|"cup of stars"|
You all know how I feel about Shirley Jackson.
Shirley Jackson has a horror writer reputation. Because of that, she doesn't get credit for things like the incredible elegance of her writing in The Haunting of Hill House. You can hear some of it in the TV series. Some of Steven's voice overs from his book are Jackson's actual words. While the series is very different from the book as far as action and characters are concerned, in terms of mood, it's very true to the original.
The series also picks up a multitude of bits and pieces from Jackson's book, working them into the weekly episodes that move back and forth through time, often from different characters points of view. Jackson fans like myself can have a glorious time looking for the connections.
Overlap Between Hill House The Book And Hill House The TV Series
- The Dudleys are the only characters who appear, as is, in both the book and the series, though they have a very different story arc in each. Mr. Dudley, in particular, is quite different in terms of behavior.
- The names of three of the major characters, Luke, Theo, and Eleanor/Nell come from the book. In the series, Eleanor's married name is Eleanor Vance, which is her name in the book. Though they are adults and unrelated in the book, they are described as beginning to feel like family. In the series, Luke, Theo, and Nell are siblings and appear as both children and adults.
- Theo is sexually ambiguous in the book. She's a lesbian in the series.
- Hugh Crain is the original builder of Hill House in the book. In the series, he is a major character, the father of Luke, Theo, and Nell. He is also some sort of contractor who has bought Hill House and is planning to flip it, giving him another connection to the builder Hugh Crain of the book.
- In the series Luke, Theo, and Nell have a sister named Shirley, which is an obvious tribute to our Shirley Jackson. She is very much a caretaker in the book, the way an author is.
- I have no idea where the name Steven, the last sibling in the series, comes from.
- Rooms are referred to by colors in both the book and the series.
- In the book, Theo and Nell are in a bedroom at night screaming because of the pounding around them. The child Theo and Shirley in the series have a similar scene. As adults they're together in Shirley's funeral parlor when more pounding occurs.
- In the series there is a scene where Theo wakes up having been holding someone's hand, but she doesn't know whose. A similar thing happened to either Theo or Nell in the book.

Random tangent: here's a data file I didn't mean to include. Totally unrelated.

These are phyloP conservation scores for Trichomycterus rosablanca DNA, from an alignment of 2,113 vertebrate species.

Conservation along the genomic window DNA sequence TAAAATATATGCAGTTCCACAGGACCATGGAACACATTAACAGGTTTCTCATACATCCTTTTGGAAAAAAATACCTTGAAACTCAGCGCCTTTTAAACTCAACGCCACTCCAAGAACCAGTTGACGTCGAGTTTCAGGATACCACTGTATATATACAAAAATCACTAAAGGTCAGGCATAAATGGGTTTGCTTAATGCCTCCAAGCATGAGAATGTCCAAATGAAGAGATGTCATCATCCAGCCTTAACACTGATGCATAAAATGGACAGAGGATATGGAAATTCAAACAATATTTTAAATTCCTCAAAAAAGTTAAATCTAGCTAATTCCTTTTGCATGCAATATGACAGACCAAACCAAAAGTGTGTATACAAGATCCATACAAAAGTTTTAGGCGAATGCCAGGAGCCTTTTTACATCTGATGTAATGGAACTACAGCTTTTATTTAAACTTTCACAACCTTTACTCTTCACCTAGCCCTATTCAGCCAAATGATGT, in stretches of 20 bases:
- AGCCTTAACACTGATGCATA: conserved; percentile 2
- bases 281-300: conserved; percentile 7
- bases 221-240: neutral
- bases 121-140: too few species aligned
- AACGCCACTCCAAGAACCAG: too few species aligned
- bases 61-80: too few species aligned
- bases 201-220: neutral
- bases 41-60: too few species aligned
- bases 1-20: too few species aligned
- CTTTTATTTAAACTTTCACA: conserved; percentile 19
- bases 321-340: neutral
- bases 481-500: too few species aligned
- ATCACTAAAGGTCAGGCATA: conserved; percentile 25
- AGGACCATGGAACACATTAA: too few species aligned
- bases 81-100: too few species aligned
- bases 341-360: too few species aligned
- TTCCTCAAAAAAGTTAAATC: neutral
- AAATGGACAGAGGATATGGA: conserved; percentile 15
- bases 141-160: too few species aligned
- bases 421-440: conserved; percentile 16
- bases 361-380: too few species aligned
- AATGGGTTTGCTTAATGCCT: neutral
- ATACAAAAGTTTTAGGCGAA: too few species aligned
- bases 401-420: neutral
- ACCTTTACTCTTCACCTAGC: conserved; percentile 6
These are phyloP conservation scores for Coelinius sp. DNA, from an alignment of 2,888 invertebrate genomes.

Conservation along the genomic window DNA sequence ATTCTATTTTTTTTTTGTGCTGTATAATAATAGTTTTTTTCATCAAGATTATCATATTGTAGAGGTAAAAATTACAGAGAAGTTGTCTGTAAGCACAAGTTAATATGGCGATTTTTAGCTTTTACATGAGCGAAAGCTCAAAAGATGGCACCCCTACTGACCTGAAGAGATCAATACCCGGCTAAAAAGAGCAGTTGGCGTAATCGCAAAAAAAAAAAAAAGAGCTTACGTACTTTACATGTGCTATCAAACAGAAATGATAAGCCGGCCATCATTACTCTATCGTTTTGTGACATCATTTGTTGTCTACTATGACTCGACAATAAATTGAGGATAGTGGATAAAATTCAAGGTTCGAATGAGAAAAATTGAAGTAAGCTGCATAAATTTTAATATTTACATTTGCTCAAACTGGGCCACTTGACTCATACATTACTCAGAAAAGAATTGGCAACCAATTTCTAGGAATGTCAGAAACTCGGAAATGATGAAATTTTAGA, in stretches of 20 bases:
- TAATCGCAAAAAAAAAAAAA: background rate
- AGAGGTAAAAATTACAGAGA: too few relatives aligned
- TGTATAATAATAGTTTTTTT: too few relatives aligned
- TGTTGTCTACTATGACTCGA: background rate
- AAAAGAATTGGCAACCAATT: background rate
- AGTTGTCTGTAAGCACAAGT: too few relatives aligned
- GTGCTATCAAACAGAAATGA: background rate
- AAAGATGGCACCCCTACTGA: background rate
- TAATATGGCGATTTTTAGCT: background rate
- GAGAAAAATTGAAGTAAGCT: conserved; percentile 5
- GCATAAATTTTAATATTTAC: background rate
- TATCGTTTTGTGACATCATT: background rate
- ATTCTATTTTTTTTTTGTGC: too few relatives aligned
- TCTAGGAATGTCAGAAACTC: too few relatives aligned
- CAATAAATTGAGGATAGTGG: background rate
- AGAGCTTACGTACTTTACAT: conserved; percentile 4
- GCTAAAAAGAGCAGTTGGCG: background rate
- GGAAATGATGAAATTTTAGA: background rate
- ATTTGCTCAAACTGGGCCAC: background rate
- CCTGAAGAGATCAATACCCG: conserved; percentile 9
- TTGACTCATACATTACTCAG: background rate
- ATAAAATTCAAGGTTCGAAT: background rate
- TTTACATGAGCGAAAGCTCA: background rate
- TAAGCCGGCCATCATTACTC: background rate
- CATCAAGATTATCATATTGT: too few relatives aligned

- A cup of stars is referred to in both the series and the book.
- In the book, Nell runs up a spiral staircase where someone in the past had killed herself. In the TV show, Nell hangs herself near a spiral staircase. That spiral staircase shows up a lot in the last episode.
- A statue of a father and child appears in the book. There are statues turning up all the time in the series.
- Eleanor dances in both the book and series.
- There's a cold spot in both book and series.
- A mystery dog runs through the house in both the book and series.
- In the book, Nell experiences a rain of stones when she was young, which is why she is invited to Hill House. She has experienced a supernatural event. In the series, the mother Olivia experienced it when she was young. It's made clear throughout the series that she has some kind of supernatural thing going on, something the house evidently can plug into.
- "Journeys end in lovers meeting" Liv says to Hugh in the last episode of the series. She's quoting Shakespeare. The line appears often in the book.
- "I am home. I am home." Yup. Appears both places.
- The series ends with Steven reading a line from his book, which also happens to be the last line from Shirley Jackson's book. But not quite. Jackson's line ends "and whatever walked there, walked alone." Steven's line ends "and whatever walked there, walked together." Kind of significant, all things considered.
About That Cup Of Stars
No, I am not so obsessed with Jackson and Hill House that I made star-shaped cookies so I could make a cup of stars, because a cup of stars appears in the book and the TV series. Come on! The cup of stars was a cup with stars painted in it. It wasn't a cup of cookies!
No, what happened was I made these little toddler star cookies, then thought, Hey, I could make a cup of stars! That's a totally different thing and makes all the sense in the world.